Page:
Writers and Silly Media Biases: Stories are Flexible

This sto­ry is a movie. That oth­er sto­ry needs to be a nov­el.”

One of my pet peeves is the com­mon assump­tion among writ­ers that par­tic­u­lar types of sto­ries are best suit­ed to a sin­gle medi­um. This assump­tion belies either a lack of skill or a lack of under­stand­ing and appre­ci­a­tion for var­i­ous media.

Cinderella can be a pic­ture book, a nov­el, a short sto­ry, an ani­mat­ed short, a full-length fea­ture, a musi­cal, a play…. The pos­si­bil­i­ties for telling any sto­ry are lim­it­ed only by the writer’s knowl­edge of a par­tic­u­lar form and audi­ence expec­ta­tions. It is pos­si­ble to tell the sto­ry of Cinderella with­out words. In fact, silent films, ani­ma­tions, and bal­lets exist with­out dia­logue and yet audi­ences under­stand the sto­ry being told.

The basic sto­ry of Cinderella is well known in our cul­ture. A young woman is raised by her self­ish step­moth­er along­side two equal­ly nar­cis­sis­tic sis­ters. A grand ball is announced, dur­ing which the Prince is expect­ed to find a suit­able wife from the nobil­i­ty. The mag­ic of a fairy god­moth­er trans­forms Cinderella from a house­hold ser­vant into a beau­ti­ful lady, com­plete with fine glass slip­pers. For the rest of the sto­ry, I encour­age you to read, watch, and lis­ten to as many vari­a­tions as pos­si­ble.

A short sto­ry of Cinderella might not explain how the step­moth­er came to mary Cinderella’s father. A full-length nov­el or motion pic­ture might explore the com­plex back sto­ry. A bal­let would rely on the music and motion to con­vey thoughts, emo­tions, and the gen­er­al plot. The orig­i­nal fairy­tale fea­tures some star­tling­ly grotesque imagery, which con­tem­po­rary children’s books and ani­mat­ed fea­tures have removed.

My point is that a well-known fairy­tale such as Cinderella can be adapt­ed to any media by a tal­ent­ed writer. However, not every writer is a mas­ter of all forms and gen­res. I cer­tain­ly could not score an opera or bal­let based on Cinderella. Nor could I illus­trate a word free pic­ture book of the sto­ry. My lim­i­ta­tions as a writer are not the lim­i­ta­tions of the sto­ry.

Most ear­ly movies were adap­ta­tions of famous plays. Yet, I fre­quent­ly hear screen­writ­ers claim that a sto­ry is a “good play, bad movie.” Instead, a screen­writer should be con­sid­er­ing how to tell the sto­ry max­i­miz­ing the strengths of cin­e­ma.

A col­league post­ed the fol­low­ing to Facebook:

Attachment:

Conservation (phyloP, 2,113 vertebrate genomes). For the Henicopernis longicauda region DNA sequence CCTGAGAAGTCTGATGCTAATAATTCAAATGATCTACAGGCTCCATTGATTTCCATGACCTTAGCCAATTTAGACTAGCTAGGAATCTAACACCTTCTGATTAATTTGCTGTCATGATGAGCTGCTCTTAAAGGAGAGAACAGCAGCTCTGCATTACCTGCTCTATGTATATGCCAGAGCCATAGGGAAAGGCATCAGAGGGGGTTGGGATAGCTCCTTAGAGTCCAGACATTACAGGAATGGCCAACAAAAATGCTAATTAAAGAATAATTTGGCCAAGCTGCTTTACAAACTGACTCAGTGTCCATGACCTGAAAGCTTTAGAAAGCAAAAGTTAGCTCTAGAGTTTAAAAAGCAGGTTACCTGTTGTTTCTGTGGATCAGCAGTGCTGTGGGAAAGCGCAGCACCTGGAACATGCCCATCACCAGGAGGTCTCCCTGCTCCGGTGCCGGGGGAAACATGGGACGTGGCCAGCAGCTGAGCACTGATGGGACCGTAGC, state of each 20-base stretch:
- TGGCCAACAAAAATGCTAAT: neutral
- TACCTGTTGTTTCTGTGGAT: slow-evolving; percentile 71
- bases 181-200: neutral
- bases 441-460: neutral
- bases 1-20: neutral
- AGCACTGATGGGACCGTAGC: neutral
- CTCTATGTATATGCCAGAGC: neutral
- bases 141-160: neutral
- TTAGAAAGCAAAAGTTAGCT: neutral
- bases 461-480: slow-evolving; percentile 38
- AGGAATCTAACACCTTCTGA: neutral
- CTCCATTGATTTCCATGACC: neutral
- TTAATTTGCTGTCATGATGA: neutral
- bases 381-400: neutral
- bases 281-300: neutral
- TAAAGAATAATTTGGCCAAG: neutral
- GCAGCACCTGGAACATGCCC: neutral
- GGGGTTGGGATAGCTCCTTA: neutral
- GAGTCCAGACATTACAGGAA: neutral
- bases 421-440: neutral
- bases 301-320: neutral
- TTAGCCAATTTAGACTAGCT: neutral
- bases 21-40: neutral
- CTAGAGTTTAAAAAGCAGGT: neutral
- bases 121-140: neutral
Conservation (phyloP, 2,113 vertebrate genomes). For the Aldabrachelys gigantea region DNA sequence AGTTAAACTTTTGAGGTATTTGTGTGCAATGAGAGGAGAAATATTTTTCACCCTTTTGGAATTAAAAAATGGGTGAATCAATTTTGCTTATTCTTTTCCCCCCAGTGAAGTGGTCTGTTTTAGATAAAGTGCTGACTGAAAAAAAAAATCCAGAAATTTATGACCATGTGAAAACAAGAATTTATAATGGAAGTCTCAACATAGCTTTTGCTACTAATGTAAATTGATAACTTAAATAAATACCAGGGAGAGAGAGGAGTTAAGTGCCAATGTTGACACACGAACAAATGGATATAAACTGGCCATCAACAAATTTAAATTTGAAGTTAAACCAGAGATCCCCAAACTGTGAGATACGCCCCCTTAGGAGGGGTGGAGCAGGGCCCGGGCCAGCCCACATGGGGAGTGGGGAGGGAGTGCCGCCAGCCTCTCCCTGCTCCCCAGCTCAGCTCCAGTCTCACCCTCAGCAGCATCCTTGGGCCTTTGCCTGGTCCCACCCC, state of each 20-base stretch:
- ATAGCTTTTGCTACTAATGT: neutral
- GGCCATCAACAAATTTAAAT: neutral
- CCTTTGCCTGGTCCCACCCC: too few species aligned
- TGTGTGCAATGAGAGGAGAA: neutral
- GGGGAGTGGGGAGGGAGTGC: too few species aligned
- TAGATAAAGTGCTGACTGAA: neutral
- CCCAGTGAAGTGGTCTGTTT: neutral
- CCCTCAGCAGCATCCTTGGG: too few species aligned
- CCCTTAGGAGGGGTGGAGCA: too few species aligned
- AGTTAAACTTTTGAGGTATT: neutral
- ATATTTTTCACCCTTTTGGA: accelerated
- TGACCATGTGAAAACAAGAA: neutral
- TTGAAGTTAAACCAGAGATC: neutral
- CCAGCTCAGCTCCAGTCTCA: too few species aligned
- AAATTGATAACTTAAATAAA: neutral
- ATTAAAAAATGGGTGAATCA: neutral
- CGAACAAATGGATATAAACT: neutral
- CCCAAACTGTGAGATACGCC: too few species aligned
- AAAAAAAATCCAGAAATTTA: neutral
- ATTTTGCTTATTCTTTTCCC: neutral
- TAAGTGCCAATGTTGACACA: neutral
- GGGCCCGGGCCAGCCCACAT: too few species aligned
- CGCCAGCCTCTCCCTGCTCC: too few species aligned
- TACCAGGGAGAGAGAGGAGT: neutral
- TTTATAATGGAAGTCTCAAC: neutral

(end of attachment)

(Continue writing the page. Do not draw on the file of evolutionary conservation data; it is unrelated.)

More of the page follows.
• If your pro­tag­o­nist is a THINKER you have a BOOK.
  • If your pro­tag­o­nist is a TALKER you have a PLAY.
  • If your pro­tag­o­nist is a DOER you have a MOVIE.

The prob­lem with the pre­ced­ing sim­ple check­list is that a main char­ac­ter can be adapt­ed to doing, talk­ing, or think­ing based on the medi­um des­ti­na­tion for the sto­ry. Sometimes, you must add a char­ac­ter or oth­er device to allow thoughts to become dia­logue. Sometimes, voiceover works well in a film and can reveal thoughts. Great direc­tors can reveal thoughts with quick cuts and sug­ges­tive images. Never lim­it your­self by assert­ing any char­ac­ter is only one aspect of the above list.

We are all thinkers, talk­ers, and doers. Choosing which to empha­size is a choice made based on the form and genre select­ed by or for the sto­ry­teller.

As an aside, I also dis­like the empha­sis on the pro­tag­o­nist in the above list. Main char­ac­ters may or may not be “pro­tag­o­nists” in the tra­di­tion­al sense of good ver­sus evil. Equally impor­tant, oppos­ing char­ac­ters (antag­o­nist, oppo­si­tion, impact, muse, et al) can be adapt­ed to any form and genre. Evil thoughts can be expressed in dia­logue, or sug­gest­ed through action, lim­it­ed only by the skill of the writer.

When some­one states that a movie was not as good as the book this can reflect either a bad movie or unusu­al expec­ta­tions. The audi­ences for full-length nov­els might not be the same as the audi­ences for two-hour movies. However, it seems more like­ly that the adap­ta­tion is to blame for audi­ence dis­sat­is­fac­tion. Nobody would try to com­pare the short sto­ry of Cinderella to a full-length fea­ture film. Each medi­um must stand apart even when telling the same sto­ry.

Lose your media bias­es. Stories them­selves are flex­i­ble, ready to be told in any medi­um by a tal­ent­ed sto­ry­teller, some­one aware of that medium’s strengths and weak­ness­es. If you can­not see a sto­ry in a par­tic­u­lar medi­um, maybe you aren’t the right choice for writ­ing that adap­ta­tion. That is not an insult or a crit­i­cism. As I men­tion above, I’m not the best choice for any num­ber of forms and gen­res. Know your strengths and tell the sto­ries you want to tell in the medi­um or media you pre­fer.

Just don’t tell anoth­er writer that his or her sto­ry must be told in a par­tic­u­lar medi­um, accord­ing to your bias­es.

Photo by Internet Archive Book Images

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Author: C. Scott Wyatt